But the interesting thing about it is that, if you're a student of the financial crisis and you read through all the things that happened there, there were a number of key meetings that were going on during the crisis; where the country's leading bankers had to be present with members of the Treasury Department, members of the Federal Reserve, members of the FDIC, to figure out how they were going to create a unified front to attacking the financial crisis. And he invariably was among the roughly dozen bankers that were present at these meetings.
And on top of that New York Community Bancorp ... now I've got both these banks in my head right now. The Bank of New York Mellon is a systematically important financial institution despite the fact ... and it's a global systematically important financial institution, which is another layer up in terms of the regulatory and compliance burden on these banks.
So, the question is why is the Bank of New York Mellon, that it just basically looks like a regional bank, why is it evidently so important in the whole scheme of things?
Lapera: I know our listeners are on the edge of their seats to find out. We should make this a cliffhanger episode.
Maxfield: Sure. And the answer to that is this: Off its balance sheet it holds just short of $30 trillion worth of assets under custody of the administration and so the question is, "What are these?" And just again, that's trillion, $30 trillion worth of assets. That's way bigger than the U.S. GDP, right?
So, this is a small regional bank holding all of these assets. And what the Bank of New York Mellon does is it acts as an intermediary in the credit markets. And it administers things like mortgage-backed securities which are just trusts that hold thousands, hundreds, thousands of mortgages that then investors buy shares in these trusts or ownership rights in these trusts, but the Bank of New York Mellon is the company that's actually administering and doing the things that you need to do to keep a trust going on a year-to-year basis.
And because it controls so much of that business in the financial markets, that is why, despite the fact that its balance sheet is relatively small in the whole scheme of things, is still considered one of the most important financial companies in the world.
Lapera: And what's really interesting about this type of business is that although there is like federal compliance regulations that come along with it, it's not really to the same degree as, say, a J.P. Morgan would face with the amount of assets that it holds.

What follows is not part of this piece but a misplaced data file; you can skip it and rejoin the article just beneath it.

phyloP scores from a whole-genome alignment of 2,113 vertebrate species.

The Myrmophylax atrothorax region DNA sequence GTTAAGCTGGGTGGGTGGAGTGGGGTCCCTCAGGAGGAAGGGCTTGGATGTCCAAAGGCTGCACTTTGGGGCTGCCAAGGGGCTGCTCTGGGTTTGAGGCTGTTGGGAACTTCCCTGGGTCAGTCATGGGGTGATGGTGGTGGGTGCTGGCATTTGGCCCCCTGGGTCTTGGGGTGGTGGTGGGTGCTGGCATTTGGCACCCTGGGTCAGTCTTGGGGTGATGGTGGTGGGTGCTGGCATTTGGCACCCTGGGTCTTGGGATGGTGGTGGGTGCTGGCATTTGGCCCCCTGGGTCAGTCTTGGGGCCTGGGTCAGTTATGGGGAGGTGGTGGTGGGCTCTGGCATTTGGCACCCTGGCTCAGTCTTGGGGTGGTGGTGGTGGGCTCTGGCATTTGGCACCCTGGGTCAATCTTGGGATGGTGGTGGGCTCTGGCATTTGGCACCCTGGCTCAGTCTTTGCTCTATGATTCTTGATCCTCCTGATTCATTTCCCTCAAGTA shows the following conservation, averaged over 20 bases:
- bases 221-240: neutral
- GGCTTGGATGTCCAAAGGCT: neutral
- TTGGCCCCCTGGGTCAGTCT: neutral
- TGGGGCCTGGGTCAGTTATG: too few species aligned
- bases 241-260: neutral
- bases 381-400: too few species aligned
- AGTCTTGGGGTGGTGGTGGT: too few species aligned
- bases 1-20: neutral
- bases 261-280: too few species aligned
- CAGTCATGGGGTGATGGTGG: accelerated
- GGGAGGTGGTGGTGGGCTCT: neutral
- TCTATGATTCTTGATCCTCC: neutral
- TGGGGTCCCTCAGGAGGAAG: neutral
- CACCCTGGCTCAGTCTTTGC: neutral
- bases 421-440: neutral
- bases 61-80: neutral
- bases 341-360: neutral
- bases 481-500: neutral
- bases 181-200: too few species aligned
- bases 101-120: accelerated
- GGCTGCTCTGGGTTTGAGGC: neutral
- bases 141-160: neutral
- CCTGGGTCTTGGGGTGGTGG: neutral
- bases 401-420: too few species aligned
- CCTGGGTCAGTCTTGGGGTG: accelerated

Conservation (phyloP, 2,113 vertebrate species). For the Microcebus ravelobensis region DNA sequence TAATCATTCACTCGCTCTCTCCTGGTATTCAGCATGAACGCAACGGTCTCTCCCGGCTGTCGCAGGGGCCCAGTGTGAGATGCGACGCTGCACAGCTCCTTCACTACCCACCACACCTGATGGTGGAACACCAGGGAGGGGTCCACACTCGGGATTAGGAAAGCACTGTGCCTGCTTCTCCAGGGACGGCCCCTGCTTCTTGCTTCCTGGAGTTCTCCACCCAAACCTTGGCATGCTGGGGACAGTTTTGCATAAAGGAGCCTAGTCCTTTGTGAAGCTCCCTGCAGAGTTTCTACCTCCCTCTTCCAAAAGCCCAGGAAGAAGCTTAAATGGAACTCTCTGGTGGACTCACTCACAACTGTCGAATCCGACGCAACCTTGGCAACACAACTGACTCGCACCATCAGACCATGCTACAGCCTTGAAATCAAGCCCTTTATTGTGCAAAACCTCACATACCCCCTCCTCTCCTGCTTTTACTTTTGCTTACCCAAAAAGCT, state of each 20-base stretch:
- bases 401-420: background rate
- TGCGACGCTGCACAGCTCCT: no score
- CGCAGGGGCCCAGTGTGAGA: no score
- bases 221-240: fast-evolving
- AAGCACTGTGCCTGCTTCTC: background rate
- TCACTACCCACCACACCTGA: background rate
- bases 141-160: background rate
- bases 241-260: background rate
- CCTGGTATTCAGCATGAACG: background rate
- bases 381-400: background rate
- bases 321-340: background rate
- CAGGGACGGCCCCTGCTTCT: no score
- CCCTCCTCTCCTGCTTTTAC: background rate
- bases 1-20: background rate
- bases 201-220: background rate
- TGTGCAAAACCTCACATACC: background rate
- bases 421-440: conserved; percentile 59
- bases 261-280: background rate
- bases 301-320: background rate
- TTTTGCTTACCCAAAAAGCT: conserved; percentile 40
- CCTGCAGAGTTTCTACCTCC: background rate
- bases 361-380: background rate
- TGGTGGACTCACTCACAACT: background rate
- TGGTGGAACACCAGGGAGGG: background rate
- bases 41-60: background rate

So, there's not really a cap on a bank doing what New York Mellon is doing.
Maxfield: Right. So, the Bank of New York Mellon, it doesn't face the same stringent standards that a J.P. Morgan Chase, the biggest bank in the United States, faces.
Lapera: Of course, it has standards. Everyone should have standards.
Maxfield: Because it doesn't have as much credit risk on its balance sheet. All those assets, that $30 trillion worth of assets, those are not on the balance sheets.
So, even if they do default in the worst-case scenario, that loss doesn't go the Bank of New York Mellon. That goes to the owners of those trusts. Whereas if those assets were on its balance sheet like a large quantity of assets are on the big four banks: Bank of America, J.P. Morgan Chase, Citigroup, and Wells Fargo, those assets if they go bad, they threaten the capital of those banks, which makes the regulators look at those banks much more closely.
Lapera: Absolutely. I think I am ready to discuss our next topic; which is actually an article that showed up in The Wall Street Journal earlier last week, I believe, that talked about the culture clash of having the CEO of your business live in another city than the city in which that business is headquartered.
So, the example that came up in this article was Brian Moynihan from Bank of America. The bank is headquartered in Charlotte, and Moynihan, he came into the company with the FleetBoston acquisition and he still lives in Boston. He likes Boston. He doesn't want to leave Boston. He doesn't want to move the headquarters to Boston or New York where there are a lot more executive officers because of the acquisition of Merrill Lynch. Do you want to kind of run with that?
Maxfield: Yeah, so the thing about Bank of America is that it is a collection of a bunch of regional banks.
And if you really break it down it's a collection of Bank of America, the namesake, which was a bank founded in 1904 out in California; there's a bank called NationsBank, which is actually when we think about Bank of America we're actually talking about NationsBank. And that is a bank that is based in Charlotte, North Carolina, and it really traces its modern roots back to the 1950s when it decided to try to grow into one of the biggest banks in the United States.
And then the third big piece of the puzzle, and there's a whole bunch of pieces to the puzzle, but these are just the really big ones, the third big piece of the puzzle other than Merrill Lynch is FleetBoston Financial.
And so what's interesting is that you know this is typical at a lot of banks where you're going to have all these executives come in as a result of these mergers and acquisitions. What's so unique about Bank of America is that whereas before the crisis that top executive team always stayed in control of that North Carolina contingent. Since then it's fallen into the hands of Brian Moynihan, who's a Boston executive, right? And he's now filling the executive ranks with people that he worked with at FleetBoston Financial.